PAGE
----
Hackford produced the Ritchie Valens biopic La Bamba. He recently produced and directed Everybody's All American, about the life a college football hero. Hackford joins Fresh Air to talk about his early successes and failures, and the role songs play in his films.
O'Neil worked at NBC and CBS before starting his own independent network. He joins Fresh Air to discuss how football teams and networks have coordinated before games, the pros and cons of instant replays, and his new book, The Game Behind the Game.
Television Critic David Bianculli previews "Dream Season," a production of NFL Films that creates dream teams that compete in dream Super Bowls. Through computer generation and sophisticated editing, the producers take film from the last 20 years of televised football and extract key sequences featuring players from from top teams of their times and match them with other top opposing teams from different times. The effect is the video equivalent of the `what-if-the-'85-Raiders-played the-'87-Redskins' questions typical of radio call-in shows.
Sports writer Rick Telander (TAL-en-der). Telander's new book, "The Hundred Yard Lie," is a scathing indictment of the college football system. Telander says college football makes millions and millions of dollars while bathing itself in a false light of amateurism. The players, meanwhile suffer physical pain, financial corruption, and educational starvation. Telander has seen college football from both sides of the fence. He's a staff writer for Sports Illustrated and a former all-conference cornerback for Northwestern University.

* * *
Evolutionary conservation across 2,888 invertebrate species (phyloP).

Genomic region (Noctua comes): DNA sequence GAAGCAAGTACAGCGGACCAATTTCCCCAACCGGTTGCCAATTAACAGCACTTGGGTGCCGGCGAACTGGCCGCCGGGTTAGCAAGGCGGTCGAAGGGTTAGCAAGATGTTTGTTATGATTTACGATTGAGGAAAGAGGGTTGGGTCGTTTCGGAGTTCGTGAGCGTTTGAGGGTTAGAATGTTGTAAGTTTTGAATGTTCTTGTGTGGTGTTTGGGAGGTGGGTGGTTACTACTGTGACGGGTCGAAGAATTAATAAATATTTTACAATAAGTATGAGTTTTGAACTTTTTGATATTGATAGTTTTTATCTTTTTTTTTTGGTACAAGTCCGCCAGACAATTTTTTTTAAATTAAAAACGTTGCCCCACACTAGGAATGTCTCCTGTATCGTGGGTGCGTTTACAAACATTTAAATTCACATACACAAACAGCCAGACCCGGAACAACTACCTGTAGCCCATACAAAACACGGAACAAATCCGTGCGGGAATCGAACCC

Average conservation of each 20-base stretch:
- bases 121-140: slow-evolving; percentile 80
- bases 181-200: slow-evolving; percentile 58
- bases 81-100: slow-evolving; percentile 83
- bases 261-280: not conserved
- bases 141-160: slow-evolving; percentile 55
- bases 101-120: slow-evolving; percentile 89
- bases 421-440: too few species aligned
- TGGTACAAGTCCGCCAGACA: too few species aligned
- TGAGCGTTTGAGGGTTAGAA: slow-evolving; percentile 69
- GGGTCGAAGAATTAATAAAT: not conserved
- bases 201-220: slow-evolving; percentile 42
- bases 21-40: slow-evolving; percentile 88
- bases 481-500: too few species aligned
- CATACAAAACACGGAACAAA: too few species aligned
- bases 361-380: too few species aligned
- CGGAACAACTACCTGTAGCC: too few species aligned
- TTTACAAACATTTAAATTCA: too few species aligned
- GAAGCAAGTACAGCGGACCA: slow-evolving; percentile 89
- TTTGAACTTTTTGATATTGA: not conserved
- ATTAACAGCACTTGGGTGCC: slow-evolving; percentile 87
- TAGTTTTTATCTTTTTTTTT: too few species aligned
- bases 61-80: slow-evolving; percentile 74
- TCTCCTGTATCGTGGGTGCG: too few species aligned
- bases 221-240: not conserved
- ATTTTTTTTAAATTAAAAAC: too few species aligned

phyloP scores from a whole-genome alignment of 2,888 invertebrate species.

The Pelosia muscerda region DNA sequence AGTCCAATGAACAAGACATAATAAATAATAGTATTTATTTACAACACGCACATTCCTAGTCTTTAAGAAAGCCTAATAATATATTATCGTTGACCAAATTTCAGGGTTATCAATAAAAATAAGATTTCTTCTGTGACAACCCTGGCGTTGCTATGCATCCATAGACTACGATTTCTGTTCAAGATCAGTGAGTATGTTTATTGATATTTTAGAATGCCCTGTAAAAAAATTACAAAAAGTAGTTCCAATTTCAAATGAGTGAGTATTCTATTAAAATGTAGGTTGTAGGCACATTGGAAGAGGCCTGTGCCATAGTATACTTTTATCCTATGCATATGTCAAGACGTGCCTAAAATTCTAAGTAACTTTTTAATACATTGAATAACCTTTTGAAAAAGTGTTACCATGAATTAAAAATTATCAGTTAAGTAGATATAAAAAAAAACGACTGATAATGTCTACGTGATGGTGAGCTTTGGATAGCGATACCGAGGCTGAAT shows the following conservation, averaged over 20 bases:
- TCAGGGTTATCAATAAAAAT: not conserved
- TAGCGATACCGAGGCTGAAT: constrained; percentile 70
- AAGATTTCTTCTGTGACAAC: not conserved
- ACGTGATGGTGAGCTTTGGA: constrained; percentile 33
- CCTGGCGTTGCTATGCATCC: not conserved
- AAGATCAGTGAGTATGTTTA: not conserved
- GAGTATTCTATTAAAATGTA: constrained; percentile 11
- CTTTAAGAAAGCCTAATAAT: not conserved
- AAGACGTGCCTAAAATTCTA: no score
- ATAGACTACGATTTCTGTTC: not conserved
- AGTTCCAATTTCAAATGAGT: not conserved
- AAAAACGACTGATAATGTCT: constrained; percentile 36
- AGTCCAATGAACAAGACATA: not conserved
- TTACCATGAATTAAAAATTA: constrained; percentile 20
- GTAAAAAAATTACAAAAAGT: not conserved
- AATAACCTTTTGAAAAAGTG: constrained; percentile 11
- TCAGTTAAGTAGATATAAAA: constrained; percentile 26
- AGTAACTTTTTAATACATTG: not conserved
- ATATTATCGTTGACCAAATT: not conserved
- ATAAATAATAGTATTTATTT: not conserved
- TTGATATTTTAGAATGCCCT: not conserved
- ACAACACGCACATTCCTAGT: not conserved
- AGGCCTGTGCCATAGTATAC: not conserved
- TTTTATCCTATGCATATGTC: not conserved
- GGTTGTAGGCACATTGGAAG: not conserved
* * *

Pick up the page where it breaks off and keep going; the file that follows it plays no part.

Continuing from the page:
Actor, director and screenwriter Billy Bob Thornton's latest film is Friday Night Lights, based on the best-selling book about Texas high school football. He's been known to film fans since writing, directing and starring in Sling Blade in 1996. This interview was first broadcast on Jan. 9, 2002
Fans of NBC's Friday Night Lights might want to look into DirecTV; the show, about a small Texas town and its high-school football team, begins its third season exclusively on DirecTV's "The 101," and won't hit broadcast TV until 2009. David Bianculli has a review.
Jaworski spent 16 years in the NFL, most of them with the Philadelphia Eagles, the team he took to the Super Bowl in 1981. Now the former quarterback works as a football analyst for ESPN. He tells Fresh Air's Dave Davies about what it feels like to play in the big game.